Light Exercise: Not Enough for Weight Loss

By Deborah Jeanne Sergeant

You’re walking every day, yet the number on the scale won’t budge.

What gives?

It’s likely that you’re not causing a calorie deficit — when your body is burning more calories than you’re ingesting, which forces it to burn stored energy.

To get into a calorie deficit, you need to eat right and move more.

Austyn Affronti

“A lot of people, if they’re not counting their calories, subconsciously eat more after a light workout,” said Austyn Affronti, president of Affronti Fitness in Rochester, which consults on training and nutrition. “After getting their metabolism fired up, they’ll eat more. It obviously won’t help them lose weight.”

Consuming a post-workout shake, protein bar or sports drink? If all you’re doing is a light workout, you need none of these. Instead, Affronti advises paying more attention to calorie intake and the type of calories, favoring protein and lowering carbohydrates and fat.

Taking leisurely stroll around the block is certainly better than doing nothing. However, it’s no calorie torch.

“Light exercise won’t work because in order for your body to change, you have to force it to do things it’s not used to doing. Your body won’t change if you do what you’re used to doing,” Affronti said.

Most smartphones come equipped with a fitness app that can help determine calories burned by activity based upon your weight. High calorie burners include running, martial arts, spinning, swimming, jumping rope and HIIT (high intensity interval training) workouts. They involve major muscle groups and continuous movement.

Kerri Howell

“Walking makes you healthier for managing stress, but it’s not a big calorie burn,” said Kerri Howell, online personal trainer, nutrition coach and owner of Rochester-based

Many people overestimate how many calories they’re burning. Howell added that even monitors on gym equipment and wearable devices can be wildly inaccurate. She emphasizes movement throughout the day, in addition to workout periods, as burning calories is a cumulative effort.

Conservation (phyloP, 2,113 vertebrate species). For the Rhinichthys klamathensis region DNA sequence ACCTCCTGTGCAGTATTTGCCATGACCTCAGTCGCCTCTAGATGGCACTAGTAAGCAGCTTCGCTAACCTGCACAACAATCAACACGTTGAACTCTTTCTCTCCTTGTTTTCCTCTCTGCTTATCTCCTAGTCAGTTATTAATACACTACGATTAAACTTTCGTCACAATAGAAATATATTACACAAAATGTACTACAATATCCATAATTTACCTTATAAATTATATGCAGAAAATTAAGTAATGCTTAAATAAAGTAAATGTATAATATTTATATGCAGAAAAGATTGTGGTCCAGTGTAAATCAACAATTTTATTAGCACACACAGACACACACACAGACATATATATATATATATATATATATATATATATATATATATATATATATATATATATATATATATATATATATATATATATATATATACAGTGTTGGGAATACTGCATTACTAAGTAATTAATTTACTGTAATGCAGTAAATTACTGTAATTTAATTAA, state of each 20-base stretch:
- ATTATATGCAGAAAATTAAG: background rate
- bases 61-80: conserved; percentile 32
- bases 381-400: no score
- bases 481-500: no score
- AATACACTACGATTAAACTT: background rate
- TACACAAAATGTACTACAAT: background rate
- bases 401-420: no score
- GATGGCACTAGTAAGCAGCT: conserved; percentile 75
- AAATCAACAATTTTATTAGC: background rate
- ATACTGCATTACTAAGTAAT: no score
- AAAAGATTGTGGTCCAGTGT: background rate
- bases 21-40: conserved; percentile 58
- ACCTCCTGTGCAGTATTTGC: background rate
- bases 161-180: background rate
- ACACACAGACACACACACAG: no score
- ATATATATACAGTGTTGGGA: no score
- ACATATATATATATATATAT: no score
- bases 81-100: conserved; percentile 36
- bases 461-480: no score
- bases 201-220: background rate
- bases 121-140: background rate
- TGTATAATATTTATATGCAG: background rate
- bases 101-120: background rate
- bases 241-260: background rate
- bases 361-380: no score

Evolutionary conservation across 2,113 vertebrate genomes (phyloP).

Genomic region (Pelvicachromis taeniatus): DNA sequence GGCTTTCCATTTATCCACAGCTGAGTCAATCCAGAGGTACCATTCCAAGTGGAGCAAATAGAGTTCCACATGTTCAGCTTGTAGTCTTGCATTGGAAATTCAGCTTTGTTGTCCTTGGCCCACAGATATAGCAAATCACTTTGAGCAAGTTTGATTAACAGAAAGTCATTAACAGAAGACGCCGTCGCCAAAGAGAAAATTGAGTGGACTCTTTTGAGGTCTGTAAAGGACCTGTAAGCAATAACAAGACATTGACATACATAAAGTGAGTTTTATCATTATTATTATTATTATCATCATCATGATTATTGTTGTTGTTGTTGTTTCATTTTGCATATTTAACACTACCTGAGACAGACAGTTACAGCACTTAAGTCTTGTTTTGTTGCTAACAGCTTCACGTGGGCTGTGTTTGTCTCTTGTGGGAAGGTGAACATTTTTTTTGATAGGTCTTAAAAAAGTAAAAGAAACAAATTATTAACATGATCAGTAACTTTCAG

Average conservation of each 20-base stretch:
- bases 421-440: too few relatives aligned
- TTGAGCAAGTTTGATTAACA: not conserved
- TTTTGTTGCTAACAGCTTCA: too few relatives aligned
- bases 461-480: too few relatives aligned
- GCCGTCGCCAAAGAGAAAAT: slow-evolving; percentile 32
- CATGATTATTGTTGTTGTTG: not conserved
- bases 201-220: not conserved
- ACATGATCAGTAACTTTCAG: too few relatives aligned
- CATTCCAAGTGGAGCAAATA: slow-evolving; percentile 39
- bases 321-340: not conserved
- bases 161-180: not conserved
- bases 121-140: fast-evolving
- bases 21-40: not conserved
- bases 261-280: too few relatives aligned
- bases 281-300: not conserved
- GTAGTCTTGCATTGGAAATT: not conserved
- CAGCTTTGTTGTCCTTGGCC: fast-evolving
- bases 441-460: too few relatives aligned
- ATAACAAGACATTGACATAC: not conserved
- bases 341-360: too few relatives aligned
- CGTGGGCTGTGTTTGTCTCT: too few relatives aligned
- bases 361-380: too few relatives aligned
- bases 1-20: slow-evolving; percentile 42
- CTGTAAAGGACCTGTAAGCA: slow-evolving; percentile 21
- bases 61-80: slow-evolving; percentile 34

Bryan Guzski, doctor of physical therapy and strength and conditioning specialist at Motive Physical Therapy in Brighton, recommends 150 minutes of moderate intensity exercise or 75 minutes of vigorous exercise weekly to maintain the same weight. To lose weight, one will need to decrease caloric intake and move more.

“I gauge moderate as you feel like you’re working and breaking a sweat but you can still talk with the person next to you,” he said. “With vigorous, you’re not able to carry on a conversation.”

When it comes to losing weight, he places 80% of the effort needed in reducing calories and 20% on exercise portion.

“Some think you can exercise out of a poor diet, but that’s not necessarily true,” he said.

Not a fan of fad diets, which he said are not sustainable, he wants patients to view food as fuel for reaching health goals. But overall, the Mediterranean diet provides a healthful eating plan.

“It has lower sugar, healthy fats and is high in fruits and vegetables,” he said. “It’s low in processed foods. Cupcakes, cookies, chips and things like that are designed to make us crave them and give us a quick ‘high’ and like a lot of other addictive compounds, crash afterwards. Instead, consume whole, minimally processed foods.”

A slow stroll with a dog on the park is always a healthy thing to do but it probably won’t cause people to lose weight.

Top image: A slow stroll with a dog on the park is always a healthy thing to do but it probably won’t cause people to lose weight.